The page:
No one can doubt now that the publishing house is changing. As much as traditional publishers and book stores have tried to slow the trend and diversify their business model to adapt, the trend to e-readers is on an ever increasing pace. With the recent merger of Random house and Penguin books, giant publishing companies that once dominated the industry now finding themselves pushed into a low margin, negative growth business, the change is increasing its pace. How they choose to tackle their ever decreasing market share will at the very least be a Herculean task.
Publishers have seen a steady decline in margins for the past fifteen years with giant bookstores dominating the market and demanding greater margins and established author website demanding larger advances. This has propelled the industry into a risk adverse strategy, unwilling to gamble on new authors and titles thus continuing the spiral downward.
Publishing is just like any industry. Where once they were dynamic, fighting for the next literary genius that walked through the door, the next great American classic, the next Opus, now they churn out guaranteed themes from guaranteed authors. Publishing was a noble and admired industry that has been pushed into a corner of their own making, awaiting the next J K Rowling to once again renew and excite the market for a brief period.
It has become a fantastic opportunity for authors that have always wanted to publish, and there's been no shortage of opportunists promising new authors fame and fortune while delivering nothing more than massive costs. Authors are left with published manuscripts that never should have seen the light of the day for at least a couple more edits, if in fact there was one done at all, and readers are left with a sub-par product.
The reason for this first and foremost is that although many authors may be great storytellers and writers, they lack the services that publishers, bookeditor and a team of marketers, publicists, and sales people bring to bear on a book.
The number one complaint authors have is insufficient marketing resources and know how to properly promote their book and the number one reason reader complaint and reason for a bad review is poor or non-existent editing. The e-book industry right now is exactly where the dot com industry was two or three years from the bust.
For the industry to survive it needs to take itself out of the wild west stage and institute some controls on both the author side and the publishing side. We need to give authors the resources to publish a professionally completed novel and publishers need to band together to eliminate the myriad of fly by night operations that promise the world and deliver nothing.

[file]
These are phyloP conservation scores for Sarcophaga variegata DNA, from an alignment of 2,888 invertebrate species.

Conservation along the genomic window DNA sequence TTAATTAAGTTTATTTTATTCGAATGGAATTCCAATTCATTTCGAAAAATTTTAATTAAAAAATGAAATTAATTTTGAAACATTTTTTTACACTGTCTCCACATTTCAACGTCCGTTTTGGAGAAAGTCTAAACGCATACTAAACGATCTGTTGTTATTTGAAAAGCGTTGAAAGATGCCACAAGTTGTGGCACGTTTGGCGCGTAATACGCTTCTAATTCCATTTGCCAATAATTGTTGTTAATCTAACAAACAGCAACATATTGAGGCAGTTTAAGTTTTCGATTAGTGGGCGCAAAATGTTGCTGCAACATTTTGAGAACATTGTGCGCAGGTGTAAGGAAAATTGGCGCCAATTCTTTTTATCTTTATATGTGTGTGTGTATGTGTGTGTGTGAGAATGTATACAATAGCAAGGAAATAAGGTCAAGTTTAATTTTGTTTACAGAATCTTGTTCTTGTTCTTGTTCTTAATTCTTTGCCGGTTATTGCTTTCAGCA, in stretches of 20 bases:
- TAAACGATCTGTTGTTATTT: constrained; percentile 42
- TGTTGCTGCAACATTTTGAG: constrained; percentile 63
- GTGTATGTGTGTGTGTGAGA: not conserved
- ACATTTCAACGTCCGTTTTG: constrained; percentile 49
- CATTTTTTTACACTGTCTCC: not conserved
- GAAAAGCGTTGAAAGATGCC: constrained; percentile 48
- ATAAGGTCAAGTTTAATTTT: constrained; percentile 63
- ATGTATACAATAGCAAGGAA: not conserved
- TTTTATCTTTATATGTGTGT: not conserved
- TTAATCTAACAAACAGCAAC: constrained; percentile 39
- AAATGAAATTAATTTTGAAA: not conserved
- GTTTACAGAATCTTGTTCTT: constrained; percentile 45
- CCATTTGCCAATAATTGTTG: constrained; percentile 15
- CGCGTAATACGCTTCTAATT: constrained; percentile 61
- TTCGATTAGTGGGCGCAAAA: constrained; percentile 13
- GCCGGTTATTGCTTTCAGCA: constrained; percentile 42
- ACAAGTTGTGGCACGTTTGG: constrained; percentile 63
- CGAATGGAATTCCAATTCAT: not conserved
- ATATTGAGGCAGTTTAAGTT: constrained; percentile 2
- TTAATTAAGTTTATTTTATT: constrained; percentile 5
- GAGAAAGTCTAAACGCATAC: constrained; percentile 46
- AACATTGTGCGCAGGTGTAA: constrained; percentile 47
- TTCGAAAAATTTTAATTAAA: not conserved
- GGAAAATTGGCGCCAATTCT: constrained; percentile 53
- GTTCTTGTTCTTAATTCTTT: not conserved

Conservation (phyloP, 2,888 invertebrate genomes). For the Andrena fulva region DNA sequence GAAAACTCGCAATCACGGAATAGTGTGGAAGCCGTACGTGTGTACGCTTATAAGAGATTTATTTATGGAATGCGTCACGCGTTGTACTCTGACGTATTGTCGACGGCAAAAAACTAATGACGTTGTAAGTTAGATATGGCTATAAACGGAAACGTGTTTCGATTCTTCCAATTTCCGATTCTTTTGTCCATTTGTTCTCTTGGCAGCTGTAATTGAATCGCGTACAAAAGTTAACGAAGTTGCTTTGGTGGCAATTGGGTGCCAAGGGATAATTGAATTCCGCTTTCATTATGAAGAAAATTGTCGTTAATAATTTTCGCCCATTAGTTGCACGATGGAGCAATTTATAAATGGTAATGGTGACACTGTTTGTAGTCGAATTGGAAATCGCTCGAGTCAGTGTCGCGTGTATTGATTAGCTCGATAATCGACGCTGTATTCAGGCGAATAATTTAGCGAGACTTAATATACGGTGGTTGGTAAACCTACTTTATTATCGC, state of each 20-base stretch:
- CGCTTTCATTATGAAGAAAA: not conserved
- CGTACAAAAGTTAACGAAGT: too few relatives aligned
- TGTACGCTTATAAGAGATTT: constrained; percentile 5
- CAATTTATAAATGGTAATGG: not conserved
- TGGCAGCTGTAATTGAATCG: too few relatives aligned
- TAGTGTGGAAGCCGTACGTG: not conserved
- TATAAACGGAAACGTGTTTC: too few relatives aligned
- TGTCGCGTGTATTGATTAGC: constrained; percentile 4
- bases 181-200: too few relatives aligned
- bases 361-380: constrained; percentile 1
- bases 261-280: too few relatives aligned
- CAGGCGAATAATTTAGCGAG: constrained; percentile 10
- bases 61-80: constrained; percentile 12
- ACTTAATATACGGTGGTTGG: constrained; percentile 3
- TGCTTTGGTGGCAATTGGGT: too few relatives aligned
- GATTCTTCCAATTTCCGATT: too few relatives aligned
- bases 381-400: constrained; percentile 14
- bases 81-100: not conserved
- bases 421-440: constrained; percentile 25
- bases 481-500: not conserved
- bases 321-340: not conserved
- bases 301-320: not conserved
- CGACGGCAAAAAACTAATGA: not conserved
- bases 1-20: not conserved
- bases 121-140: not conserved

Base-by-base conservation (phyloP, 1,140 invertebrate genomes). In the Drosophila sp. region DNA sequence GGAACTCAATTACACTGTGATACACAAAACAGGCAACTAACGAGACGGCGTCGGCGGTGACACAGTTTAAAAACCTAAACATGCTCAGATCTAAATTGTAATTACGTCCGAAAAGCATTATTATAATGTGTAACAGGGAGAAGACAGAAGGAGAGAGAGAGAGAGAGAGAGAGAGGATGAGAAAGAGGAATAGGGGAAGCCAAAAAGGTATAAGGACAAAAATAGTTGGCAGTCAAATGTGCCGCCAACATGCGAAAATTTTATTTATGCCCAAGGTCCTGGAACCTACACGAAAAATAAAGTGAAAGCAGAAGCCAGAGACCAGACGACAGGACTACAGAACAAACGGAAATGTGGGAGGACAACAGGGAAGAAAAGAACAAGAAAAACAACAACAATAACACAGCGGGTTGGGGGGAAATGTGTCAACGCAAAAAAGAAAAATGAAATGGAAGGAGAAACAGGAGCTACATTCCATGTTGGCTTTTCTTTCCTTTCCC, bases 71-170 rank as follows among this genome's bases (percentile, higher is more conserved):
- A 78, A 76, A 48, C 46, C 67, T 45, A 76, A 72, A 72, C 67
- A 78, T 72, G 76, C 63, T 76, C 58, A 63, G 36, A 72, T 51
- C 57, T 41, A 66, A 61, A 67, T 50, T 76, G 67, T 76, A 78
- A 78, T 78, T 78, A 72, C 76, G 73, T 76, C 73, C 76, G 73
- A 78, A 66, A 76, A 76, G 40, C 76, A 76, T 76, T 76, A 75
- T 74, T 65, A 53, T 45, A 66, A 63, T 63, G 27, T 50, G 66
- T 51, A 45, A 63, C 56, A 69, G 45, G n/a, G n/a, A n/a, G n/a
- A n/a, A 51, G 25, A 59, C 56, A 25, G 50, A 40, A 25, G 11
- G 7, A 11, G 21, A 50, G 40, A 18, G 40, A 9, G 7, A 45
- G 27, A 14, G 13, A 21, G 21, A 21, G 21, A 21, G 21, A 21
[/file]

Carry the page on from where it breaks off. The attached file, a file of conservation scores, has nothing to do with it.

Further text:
We need to at the very least institute the following;
1. A clear, defined set of guidelines and industry standards need to be set for vanity press, publishers and distributors.
2. An editing and publishing standard needs to be established for authors.
3. A clear, free and fair marketing platform needs to be established that will naturally allow great authors to rise to the best sellers lists and other authors to have an avenue to improve their writing, marketing or promotions as needed.
4. Authors need to have access to professional, experienced editors, cover designers and marketing professionals in a platform that can be trusted, with standards and ethics established for the industry.
We are in the midst of an exciting, potentially explosive industry but will soon start to lose readers if authors don't have access to the high standard of book editing (many companies are using offshore editors whose English is a second language and are nothing more than glorified spell checkers), publishing companies aren't held to a higher standard and the fly by night companies that are preying on the dreams of people are eliminated and readers are guaranteed a professionally produced novel if that is what they are promised.
If anyone wants to learn more about what a truly great editor can do for a career, read Max Perkins; Editor of Genius. He was F. Scott Fitzgerald, Ernest Hemingway and Thomas Wolfe's editor to name just a few. It's a great insight into what it takes to make a great writer's manuscript into a great published work.
Rick Momsen is the CEO of Pegasus Publishing